initial step is to ascertain whether, in light of the objective circumstances
of the interrogation, a reasonable person would have felt he or she was not
at liberty to terminate the interrogation and leave. And in order to
determine how a suspect would have gauged his freedom of movement,
courts must examine all of the circumstances surrounding the
interrogation. Relevant factors include the location of the questioning, its
duration, statements made during the interview, the presence or absence
of physical restraints during the questioning, and the release of the
interviewee at the end of the questioning.
Howes v. Fields, 132 S. Ct. 1181, 1189 (2012) (citations and quotations omitted).
“Determining whether an individual's freedom of movement was curtailed, however, is
simply the first step in the analysis, not the last. Not all restraints on freedom of
movement amount to custody for purposes of Miranda.” Id. at 1189.
The Supreme Court has “declined to accord talismanic power to the
freedom-of-movement inquiry, and ha[s] instead asked the additional question whether
the relevant environment presents the same inherently coercive pressures as the type
of station house questioning at issue in Miranda. [Supreme Court] cases make clear
that the freedom-of-movement test identifies only a necessary and not a sufficient
condition for Miranda custody.” Id. at 1189-90. Thus, the “temporary and relatively
nonthreatening detention involved in a traffic stop or Terry stop does not constitute
Miranda custody.” Id. at 1190. The “custody” determination does not turn on the
subjective views of either the interrogating officer or the person being questioned. See
Stansbury v California, 511 U.S. 318, 323 (1994); see also Yarborough v. Alvarado, 541
U.S. 652, 663, 667-69 (2004).
In Yarborough, the Supreme Court emphasized that “the custody test is general.”
541 U.S. at 665. “Applying a general standard to a specific case can demand a
substantial element of judgment. As a result, evaluating whether a rule application was
unreasonable requires considering the rule’s specificity. The more general rule, the
more leeway courts have in reaching outcomes on case-by-case determinations.” Id. at
664. It is not enough for a habeas petitioner to point to some factors weighing in favor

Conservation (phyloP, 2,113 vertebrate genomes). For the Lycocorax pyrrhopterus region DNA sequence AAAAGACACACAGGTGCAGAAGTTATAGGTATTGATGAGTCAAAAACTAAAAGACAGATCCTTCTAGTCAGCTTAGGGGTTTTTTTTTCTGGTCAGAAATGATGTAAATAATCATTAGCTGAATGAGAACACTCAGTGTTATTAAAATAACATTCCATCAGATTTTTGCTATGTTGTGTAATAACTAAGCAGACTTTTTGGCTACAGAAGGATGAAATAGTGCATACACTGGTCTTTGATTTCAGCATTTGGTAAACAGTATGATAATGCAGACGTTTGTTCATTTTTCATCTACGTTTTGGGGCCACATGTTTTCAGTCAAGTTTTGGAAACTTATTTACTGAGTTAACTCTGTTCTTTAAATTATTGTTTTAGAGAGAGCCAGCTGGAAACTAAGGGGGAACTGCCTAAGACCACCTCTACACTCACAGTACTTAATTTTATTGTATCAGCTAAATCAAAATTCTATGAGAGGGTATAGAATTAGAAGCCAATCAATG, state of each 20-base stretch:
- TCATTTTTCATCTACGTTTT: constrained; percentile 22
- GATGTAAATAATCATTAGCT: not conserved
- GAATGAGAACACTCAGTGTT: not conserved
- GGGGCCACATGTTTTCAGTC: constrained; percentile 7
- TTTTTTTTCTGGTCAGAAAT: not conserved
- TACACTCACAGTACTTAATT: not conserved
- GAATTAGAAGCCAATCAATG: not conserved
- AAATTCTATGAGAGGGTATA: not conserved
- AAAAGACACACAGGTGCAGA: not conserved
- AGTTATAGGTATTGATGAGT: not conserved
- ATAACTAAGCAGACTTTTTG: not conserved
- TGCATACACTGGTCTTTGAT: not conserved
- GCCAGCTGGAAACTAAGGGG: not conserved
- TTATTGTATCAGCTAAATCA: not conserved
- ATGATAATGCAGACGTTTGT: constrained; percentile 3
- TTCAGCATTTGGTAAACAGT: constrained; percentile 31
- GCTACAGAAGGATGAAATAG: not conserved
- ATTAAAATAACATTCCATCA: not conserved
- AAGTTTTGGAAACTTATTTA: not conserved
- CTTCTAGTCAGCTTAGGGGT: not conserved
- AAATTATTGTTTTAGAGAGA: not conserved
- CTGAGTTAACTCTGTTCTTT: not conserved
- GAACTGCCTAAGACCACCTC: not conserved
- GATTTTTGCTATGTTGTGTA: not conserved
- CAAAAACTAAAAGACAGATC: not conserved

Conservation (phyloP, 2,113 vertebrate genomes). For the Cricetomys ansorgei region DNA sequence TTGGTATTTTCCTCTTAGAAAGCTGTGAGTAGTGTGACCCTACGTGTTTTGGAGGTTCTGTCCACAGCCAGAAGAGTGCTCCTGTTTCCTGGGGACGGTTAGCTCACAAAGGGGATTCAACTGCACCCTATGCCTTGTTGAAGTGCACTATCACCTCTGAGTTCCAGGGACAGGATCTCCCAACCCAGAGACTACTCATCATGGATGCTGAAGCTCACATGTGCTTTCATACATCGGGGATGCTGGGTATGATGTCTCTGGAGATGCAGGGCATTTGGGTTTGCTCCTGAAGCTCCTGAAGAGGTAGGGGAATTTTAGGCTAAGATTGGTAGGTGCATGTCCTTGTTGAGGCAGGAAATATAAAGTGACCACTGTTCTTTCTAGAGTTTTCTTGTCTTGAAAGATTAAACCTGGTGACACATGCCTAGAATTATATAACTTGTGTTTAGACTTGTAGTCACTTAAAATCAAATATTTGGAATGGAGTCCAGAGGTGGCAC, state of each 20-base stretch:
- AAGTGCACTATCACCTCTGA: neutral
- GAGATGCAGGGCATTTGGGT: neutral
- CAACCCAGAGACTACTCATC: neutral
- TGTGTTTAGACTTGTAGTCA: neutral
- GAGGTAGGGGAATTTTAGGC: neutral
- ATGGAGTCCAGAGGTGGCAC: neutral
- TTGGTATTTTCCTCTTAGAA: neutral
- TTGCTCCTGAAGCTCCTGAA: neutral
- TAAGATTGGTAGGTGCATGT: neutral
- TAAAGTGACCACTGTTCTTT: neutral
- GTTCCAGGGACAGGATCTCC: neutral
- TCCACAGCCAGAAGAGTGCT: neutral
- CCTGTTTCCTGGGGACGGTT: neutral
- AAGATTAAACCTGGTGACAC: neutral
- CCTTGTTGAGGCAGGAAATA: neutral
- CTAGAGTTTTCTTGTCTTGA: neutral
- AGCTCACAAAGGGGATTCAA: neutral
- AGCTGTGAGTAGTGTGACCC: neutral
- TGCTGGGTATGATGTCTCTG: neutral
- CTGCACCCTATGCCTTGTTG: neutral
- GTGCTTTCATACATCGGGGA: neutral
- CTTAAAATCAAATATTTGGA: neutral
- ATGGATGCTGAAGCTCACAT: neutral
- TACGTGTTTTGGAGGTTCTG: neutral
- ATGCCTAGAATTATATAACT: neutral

of a view that he was in custody. “Differing indications” on custody factors do not
undermine a state court’s decision, and a habeas court “cannot grant relief under
AEDPA by conducting [its] own independent inquiry into whether the state court was
correct as a de novo matter. A federal court may not issue the writ simply because that
court concludes in its independent judgment that the state-court decision applied the
law incorrectly. Relief is available under § 2254(d)(1) only if the state court’s decision
is objectively unreasonable.” 541 U.S. at 665 (citations and quotations omitted).
The Michigan Court of Appeals applied the appropriate legal standard, agreed
with the trial court’s finding that petitioner was not in custody at the time he gave his
incriminating statements to Detective Schultz, and rejected petitioner’s claims that his
constitutional rights had been violated:
In this case, the trial court considered all the evidence and found that
while the testimony of defendant and his wife regarding the detective’s
actions when defendant tried to leave the police vehicle during the
interrogation to move his car weighed in favor of finding that defendant
was in custody, the totality of the circumstances supported the conclusion
that defendant was not in custody. The trial court focused on the fact that
defendant voluntarily went to his home to talk to the police. The trial
court further noted that the detective informed defendant that he was not
going to arrest him when they spoke on the telephone before defendant
returned. Further, the trial court found that defendant got into the police
vehicle voluntarily, and at the outset of the interrogation the detective
informed defendant that he was not under arrest and was free to leave at
any point. Defendant was not handcuffed, and was in the front seat of the
vehicle. The interrogation was conducted by only one officer, and it lasted
for less than an hour. Accordingly, in light of the totality of the
circumstances, we agree with the trial court’s finding that defendant was
not in custody when he was interrogated by the detective because a
reasonable person would believe that he was free to leave under the
circumstances of this case. Because we conclude that defendant was not
in custody at the time of the interrogation, defendant was not entitled to
Miranda warnings, and his Fifth Amendment right to counsel was not
violated. People v. Marsack, 231 Mich.App 364, 374; 586 NW2d 234